The following is a PSA about an upcoming virtual event with author Ta-Nehisi Coates, presented by UCSB Arts & lectures. This event is available to anyone, anywhere, and is available for ticket holders to replay for one week.
UCSB Arts & Lectures presents groundbreaking author Ta-Nehisi Coates in a virtual presentation as part of its acclaimed Race to Justice series on Tuesday, Jan. 12 at 5 p.m. Pacific. This presentation will be followed by an audience Q&A moderated by Terrance Wooten, professor in the UCSB Department of Black Studies. Ticket holders will be able to replay this event for one week.
Drawing comparisons to James Baldwin and hailed by the late Toni Morrison as “required reading,” MacArthur Fellow Ta-Nehisi Coates has emerged as one of our most vital public intellectuals. He is the author of the National Book Award-winning Between the World and Me, as well as the acclaimed bestsellers Beautiful Struggle and We Were Eight Years in Power. His first novel, The Water Dancer, was released in September 2019. Coates is a distinguished writer in residence at NYU’s Arthur L. Carter Journalism Institute and was a national correspondent for The Atlantic, where he wrote about culture, politics and social issues. He is also the current author of the Marvel comics The Black Panther and Captain America. HBO released an adaptation of Between the World and Me in the fall featuring an all-star cast including Oprah Winfrey and Angela Bassett that incorporates documentary footage from the actors’ home life, archival footage and animation.
ABOUT TA-NEHISI COATES:
“Coates has become one of the most influential black intellectuals of his generation, joining predecessors including Ms. [Toni] Morrison, Professor Henry Louis Gates Jr., and Dr. Cornel West.”
The New York Times
In his work as a National Book Award-winning writer and formerly as a National Correspondent for The Atlantic, Ta-Nehisi Coates has emerged as an essential voice for our times. His award-winning writing combines reportage, historical analysis and personal narrative to address some of America’s most complex and challenging issues pertaining to culture and identity.
Exhibiting a preternatural ability for articulating the ways in which America’s history has informed its current condition, Coates has been compared to James Baldwin and praised as “required reading” by Nobel Prize winner Toni Morrison. He addresses audiences across the country on urgent cultural topics, including discriminatory housing policies, mass incarceration, deleterious interpretations of history and his personal experiences growing up as an African American male in the United States.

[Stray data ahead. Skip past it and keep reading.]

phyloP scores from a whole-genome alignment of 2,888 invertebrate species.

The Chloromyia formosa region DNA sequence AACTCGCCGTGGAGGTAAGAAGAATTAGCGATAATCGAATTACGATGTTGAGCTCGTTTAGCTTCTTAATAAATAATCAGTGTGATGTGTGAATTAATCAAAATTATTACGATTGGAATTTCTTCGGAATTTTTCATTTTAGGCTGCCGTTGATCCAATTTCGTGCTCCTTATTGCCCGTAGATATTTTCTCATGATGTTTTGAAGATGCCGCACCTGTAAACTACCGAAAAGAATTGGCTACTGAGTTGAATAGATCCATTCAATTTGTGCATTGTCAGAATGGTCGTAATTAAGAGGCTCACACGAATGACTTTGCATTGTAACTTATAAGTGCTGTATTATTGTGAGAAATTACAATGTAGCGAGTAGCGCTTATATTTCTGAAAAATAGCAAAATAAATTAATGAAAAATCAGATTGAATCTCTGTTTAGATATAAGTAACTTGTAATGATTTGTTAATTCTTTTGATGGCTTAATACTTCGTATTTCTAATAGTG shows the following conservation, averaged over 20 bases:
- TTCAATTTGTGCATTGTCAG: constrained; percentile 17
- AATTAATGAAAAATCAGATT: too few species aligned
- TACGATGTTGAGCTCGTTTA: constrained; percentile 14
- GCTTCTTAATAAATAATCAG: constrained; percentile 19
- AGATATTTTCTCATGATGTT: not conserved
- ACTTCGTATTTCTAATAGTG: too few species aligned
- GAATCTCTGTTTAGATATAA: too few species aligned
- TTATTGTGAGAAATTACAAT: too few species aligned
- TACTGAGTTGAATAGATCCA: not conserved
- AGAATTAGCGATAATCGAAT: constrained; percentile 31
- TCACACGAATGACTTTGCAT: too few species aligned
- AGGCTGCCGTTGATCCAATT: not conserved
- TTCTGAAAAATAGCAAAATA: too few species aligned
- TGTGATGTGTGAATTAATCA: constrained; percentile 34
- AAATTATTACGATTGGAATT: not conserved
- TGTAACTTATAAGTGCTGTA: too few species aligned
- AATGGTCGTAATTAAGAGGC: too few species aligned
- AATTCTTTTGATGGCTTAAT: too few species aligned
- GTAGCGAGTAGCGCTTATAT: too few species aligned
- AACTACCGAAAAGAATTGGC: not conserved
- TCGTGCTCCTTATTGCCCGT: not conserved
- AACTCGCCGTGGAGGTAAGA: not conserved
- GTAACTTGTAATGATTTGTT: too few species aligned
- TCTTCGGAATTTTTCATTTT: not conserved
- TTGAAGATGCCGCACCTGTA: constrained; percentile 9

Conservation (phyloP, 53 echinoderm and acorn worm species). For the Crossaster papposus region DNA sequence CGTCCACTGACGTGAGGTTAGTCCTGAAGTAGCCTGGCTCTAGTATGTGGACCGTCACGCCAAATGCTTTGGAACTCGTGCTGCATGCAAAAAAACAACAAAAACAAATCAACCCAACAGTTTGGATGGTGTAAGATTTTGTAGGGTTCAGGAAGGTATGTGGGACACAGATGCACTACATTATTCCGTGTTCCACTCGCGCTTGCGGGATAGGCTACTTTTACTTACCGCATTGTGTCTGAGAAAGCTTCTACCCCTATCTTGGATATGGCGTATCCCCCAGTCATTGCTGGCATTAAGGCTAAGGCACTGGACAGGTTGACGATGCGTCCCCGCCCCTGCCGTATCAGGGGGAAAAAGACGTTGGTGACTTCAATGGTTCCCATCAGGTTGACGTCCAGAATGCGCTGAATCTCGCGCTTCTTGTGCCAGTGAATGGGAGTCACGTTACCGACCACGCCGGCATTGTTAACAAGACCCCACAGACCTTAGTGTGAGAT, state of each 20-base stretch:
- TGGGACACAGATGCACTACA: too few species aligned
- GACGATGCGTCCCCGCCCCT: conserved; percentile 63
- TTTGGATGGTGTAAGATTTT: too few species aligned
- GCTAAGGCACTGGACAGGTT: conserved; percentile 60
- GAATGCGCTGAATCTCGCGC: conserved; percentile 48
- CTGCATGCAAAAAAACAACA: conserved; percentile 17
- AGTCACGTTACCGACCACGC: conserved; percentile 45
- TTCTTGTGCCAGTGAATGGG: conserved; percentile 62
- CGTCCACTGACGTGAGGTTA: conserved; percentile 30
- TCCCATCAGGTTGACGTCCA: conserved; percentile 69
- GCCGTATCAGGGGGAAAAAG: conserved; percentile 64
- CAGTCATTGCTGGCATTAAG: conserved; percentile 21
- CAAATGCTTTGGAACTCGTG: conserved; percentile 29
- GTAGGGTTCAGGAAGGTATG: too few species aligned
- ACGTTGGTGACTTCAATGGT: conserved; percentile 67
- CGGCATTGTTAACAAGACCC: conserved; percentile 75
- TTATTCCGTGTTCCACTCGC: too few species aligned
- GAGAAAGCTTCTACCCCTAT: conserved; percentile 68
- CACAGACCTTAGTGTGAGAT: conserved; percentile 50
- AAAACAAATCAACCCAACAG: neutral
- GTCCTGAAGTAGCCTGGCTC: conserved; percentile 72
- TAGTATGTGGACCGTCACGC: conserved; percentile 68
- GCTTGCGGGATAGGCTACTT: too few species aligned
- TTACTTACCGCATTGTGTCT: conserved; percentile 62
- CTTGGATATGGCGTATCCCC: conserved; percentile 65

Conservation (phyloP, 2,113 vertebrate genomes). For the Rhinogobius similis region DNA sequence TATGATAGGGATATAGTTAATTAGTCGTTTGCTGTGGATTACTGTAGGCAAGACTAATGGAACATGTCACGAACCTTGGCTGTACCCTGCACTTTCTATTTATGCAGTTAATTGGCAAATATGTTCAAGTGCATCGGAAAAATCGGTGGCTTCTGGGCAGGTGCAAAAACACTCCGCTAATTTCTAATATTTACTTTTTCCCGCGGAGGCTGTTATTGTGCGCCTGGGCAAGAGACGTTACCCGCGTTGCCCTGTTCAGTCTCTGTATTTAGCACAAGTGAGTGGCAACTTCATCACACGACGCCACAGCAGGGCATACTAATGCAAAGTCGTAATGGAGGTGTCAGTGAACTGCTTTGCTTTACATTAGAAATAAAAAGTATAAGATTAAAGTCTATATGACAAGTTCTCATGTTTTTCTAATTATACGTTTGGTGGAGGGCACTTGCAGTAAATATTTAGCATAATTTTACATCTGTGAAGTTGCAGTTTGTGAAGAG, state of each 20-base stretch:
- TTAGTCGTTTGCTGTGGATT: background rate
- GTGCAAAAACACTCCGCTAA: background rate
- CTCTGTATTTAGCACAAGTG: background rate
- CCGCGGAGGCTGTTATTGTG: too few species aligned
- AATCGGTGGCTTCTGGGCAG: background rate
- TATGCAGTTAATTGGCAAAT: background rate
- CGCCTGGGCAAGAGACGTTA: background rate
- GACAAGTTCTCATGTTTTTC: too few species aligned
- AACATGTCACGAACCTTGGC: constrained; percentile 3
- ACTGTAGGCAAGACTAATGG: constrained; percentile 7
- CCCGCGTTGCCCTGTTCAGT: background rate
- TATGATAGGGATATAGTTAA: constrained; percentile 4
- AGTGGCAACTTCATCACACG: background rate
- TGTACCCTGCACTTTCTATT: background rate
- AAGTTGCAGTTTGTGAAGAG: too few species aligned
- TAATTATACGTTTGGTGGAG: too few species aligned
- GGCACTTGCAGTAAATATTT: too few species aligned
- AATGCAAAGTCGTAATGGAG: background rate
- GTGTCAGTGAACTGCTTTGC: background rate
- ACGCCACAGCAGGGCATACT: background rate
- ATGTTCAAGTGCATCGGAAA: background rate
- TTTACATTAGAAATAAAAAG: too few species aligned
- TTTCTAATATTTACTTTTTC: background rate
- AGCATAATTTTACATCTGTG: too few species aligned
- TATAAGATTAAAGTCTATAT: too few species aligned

Coates’s 2017 book, We Were Eight Years in Power: An American Tragedy, is a collection of his writing from the Obama era, including never-before published essays. Since 2016, Coates has also written Marvel’s The Black Panther comic books and has just begun writing Captain America.
Coates’ debut novel, The Water Dancer, was an Oprah’s Book Club selection and an NAACP (National Association for the Advancement of Colored People) finalist. He is adapting The Water Dancer into a screenplay to be produced by Harpo and Plan B Productions. His following 2015 book Between the World and Me was a No. 1 New York Times bestseller, as well as required or recommended reading at over 400 colleges and universities across the country. Structured as a letter to his teenage son, it moves from Baltimore to Howard University to New York City to Paris, addressing what it means to inhabit an African American body in today’s America. Between the World and Me was adapted into a HBO special that aired in Fall 2020.
Coates grew up in West Baltimore and attended Howard University. He is a Distinguished Writer in Residence for New York University’s Carter Journalism Institute.
RACE TO JUSTICE
Race to Justice: This is a moment of reckoning. As a nation, we are confronting evidence of inequality that reaches every corner of society. Arts & Lectures has a history of bringing complex issues to the forefront. Now, we are spearheading an in-depth look at systemic racism from every angle, including abolition, underlying conditions, reparations, criminal justice and more. Interdisciplinary and cross-departmental, this season-long series engages leading activists, creatives and thinkers to expand our understanding of racism and how race impacts society, and to inspire an expansive approach to advancing racial equality.
Most virtual events are hour-long programs.
Race to Justice virtual events are FREE for UCSB students (registration required).
To register for this event with Ta-Nehisi Coates, which is free for UCSB Students and costs $10 for non-students, visit the event page here!
KCSB is a media supporter of this event.